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Facebook Found To Have Saved Millions Of Passwords In Visible Plain Text
By Mikelle Leow, 22 Mar 2019
Image via achinthamb / Shutterstock.com
Facebook announced on Thursday that it had discovered, upon a routine security review in January, that “hundreds of millions” of user passwords were kept in its data storage in “readable format.”
“To be clear, these passwords were never visible to anyone outside of Facebook, and we have found no evidence to date that anyone internally abused or improperly accessed them,” assured Pedro Canahuati, Vice President for Engineering at Facebook.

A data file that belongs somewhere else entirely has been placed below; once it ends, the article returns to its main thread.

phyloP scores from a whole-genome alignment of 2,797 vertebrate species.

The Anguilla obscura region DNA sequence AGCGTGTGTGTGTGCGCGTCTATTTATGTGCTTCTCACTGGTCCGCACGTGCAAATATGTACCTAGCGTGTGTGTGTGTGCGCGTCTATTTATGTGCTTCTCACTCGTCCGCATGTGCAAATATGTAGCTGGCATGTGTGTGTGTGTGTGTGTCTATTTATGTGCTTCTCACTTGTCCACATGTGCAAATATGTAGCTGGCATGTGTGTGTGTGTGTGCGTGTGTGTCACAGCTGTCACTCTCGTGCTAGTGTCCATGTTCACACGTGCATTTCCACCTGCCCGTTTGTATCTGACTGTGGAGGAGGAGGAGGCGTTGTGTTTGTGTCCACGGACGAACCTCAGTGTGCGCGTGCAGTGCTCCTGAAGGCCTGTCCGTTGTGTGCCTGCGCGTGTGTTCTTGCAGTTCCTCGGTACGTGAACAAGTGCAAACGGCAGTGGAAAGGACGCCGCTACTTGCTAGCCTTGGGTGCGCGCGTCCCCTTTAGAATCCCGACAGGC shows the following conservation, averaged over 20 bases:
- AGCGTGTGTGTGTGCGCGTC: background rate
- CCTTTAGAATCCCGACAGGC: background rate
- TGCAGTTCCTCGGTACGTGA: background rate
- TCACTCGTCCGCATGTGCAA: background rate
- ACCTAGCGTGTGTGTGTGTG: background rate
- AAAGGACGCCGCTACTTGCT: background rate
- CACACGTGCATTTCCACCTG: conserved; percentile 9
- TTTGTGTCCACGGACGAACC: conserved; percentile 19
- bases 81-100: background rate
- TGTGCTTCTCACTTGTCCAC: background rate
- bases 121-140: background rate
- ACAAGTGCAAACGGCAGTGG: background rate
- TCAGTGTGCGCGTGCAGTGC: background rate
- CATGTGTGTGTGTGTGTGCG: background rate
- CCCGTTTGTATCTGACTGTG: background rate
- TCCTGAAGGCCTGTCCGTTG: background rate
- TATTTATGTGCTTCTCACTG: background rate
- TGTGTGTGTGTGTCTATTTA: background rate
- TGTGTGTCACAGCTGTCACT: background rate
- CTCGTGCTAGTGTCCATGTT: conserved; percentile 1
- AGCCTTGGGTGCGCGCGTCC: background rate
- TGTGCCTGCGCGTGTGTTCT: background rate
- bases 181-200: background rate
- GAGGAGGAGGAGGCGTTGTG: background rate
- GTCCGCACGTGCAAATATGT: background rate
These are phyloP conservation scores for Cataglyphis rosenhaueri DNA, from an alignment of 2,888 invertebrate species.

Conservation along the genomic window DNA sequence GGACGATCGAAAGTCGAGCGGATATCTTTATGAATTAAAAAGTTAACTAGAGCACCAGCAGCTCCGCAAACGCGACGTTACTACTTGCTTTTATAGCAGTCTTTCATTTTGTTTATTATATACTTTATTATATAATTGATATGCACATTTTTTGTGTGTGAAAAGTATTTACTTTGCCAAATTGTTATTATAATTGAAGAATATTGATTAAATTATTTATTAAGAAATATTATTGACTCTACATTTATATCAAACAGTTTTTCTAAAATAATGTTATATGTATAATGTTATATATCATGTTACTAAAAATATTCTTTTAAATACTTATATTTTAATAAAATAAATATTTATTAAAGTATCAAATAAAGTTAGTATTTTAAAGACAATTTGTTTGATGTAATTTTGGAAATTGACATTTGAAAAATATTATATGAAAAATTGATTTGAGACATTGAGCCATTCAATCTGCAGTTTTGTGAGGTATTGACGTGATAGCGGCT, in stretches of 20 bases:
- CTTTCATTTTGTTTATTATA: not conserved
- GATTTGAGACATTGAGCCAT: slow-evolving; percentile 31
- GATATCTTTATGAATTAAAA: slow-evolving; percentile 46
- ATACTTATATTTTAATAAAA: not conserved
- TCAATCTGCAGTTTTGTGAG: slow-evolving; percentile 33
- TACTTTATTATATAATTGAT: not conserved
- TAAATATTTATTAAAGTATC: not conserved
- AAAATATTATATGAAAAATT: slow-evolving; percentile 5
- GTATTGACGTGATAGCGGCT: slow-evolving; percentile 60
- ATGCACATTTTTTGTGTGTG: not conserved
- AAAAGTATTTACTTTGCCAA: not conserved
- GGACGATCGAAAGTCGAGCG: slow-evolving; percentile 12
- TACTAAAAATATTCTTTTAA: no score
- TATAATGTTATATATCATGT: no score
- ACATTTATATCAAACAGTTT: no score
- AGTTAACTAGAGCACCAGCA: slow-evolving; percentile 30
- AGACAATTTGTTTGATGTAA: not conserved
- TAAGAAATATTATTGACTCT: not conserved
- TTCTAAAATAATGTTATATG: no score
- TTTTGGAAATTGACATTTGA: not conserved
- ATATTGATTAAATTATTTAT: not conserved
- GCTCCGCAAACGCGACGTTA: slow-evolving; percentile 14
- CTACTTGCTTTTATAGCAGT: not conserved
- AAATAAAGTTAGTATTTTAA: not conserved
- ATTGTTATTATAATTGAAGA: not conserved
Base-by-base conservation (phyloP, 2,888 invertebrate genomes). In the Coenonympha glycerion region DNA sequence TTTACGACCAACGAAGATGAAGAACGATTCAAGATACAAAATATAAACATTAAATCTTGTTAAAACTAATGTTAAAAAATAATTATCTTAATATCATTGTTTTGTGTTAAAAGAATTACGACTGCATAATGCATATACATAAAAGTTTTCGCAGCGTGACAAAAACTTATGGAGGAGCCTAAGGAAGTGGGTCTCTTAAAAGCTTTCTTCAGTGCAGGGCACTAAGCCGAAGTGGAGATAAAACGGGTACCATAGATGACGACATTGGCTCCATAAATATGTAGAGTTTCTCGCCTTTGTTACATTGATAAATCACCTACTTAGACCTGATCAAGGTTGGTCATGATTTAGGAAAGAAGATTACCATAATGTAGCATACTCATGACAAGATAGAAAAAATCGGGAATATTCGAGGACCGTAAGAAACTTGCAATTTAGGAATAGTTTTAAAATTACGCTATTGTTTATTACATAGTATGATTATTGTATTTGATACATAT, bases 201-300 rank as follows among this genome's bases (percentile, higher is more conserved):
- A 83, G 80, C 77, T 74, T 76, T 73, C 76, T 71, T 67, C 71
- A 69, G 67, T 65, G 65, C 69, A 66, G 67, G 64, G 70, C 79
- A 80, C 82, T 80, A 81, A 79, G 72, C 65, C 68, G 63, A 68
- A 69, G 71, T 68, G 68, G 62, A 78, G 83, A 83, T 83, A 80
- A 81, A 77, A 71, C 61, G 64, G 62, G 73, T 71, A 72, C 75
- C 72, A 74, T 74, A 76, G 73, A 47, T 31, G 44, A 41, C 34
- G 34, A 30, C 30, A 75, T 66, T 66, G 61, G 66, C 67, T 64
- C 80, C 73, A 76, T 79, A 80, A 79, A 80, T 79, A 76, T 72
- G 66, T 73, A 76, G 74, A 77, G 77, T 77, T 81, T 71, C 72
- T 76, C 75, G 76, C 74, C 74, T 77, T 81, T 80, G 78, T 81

The announcement follows shortly after an investigative report by cybersecurity news site Krebs on Security, which was tipped off by an anonymous Facebook employee that “between 200 million and 600 million Facebook users” have had their passwords displayed in plain text in the company’s internal storage.
“My Facebook insider said access logs showed some 2,000 engineers or developers made approximately nine million internal queries for data elements that contained plain text user passwords,” said author Brian Krebs.
These passwords date to as far back as 2012, he added.
Facebook plans to inform “hundreds of millions” accounts using Facebook Lite—the social network’s data-saving app—in addition to “tens of millions” of other Facebook users and “tens of thousands” of Instagram users about the security issue. It is also working to improve on the ways it stores confidential information.
[via NPR, cover image via achinthamb / Shutterstock.com]
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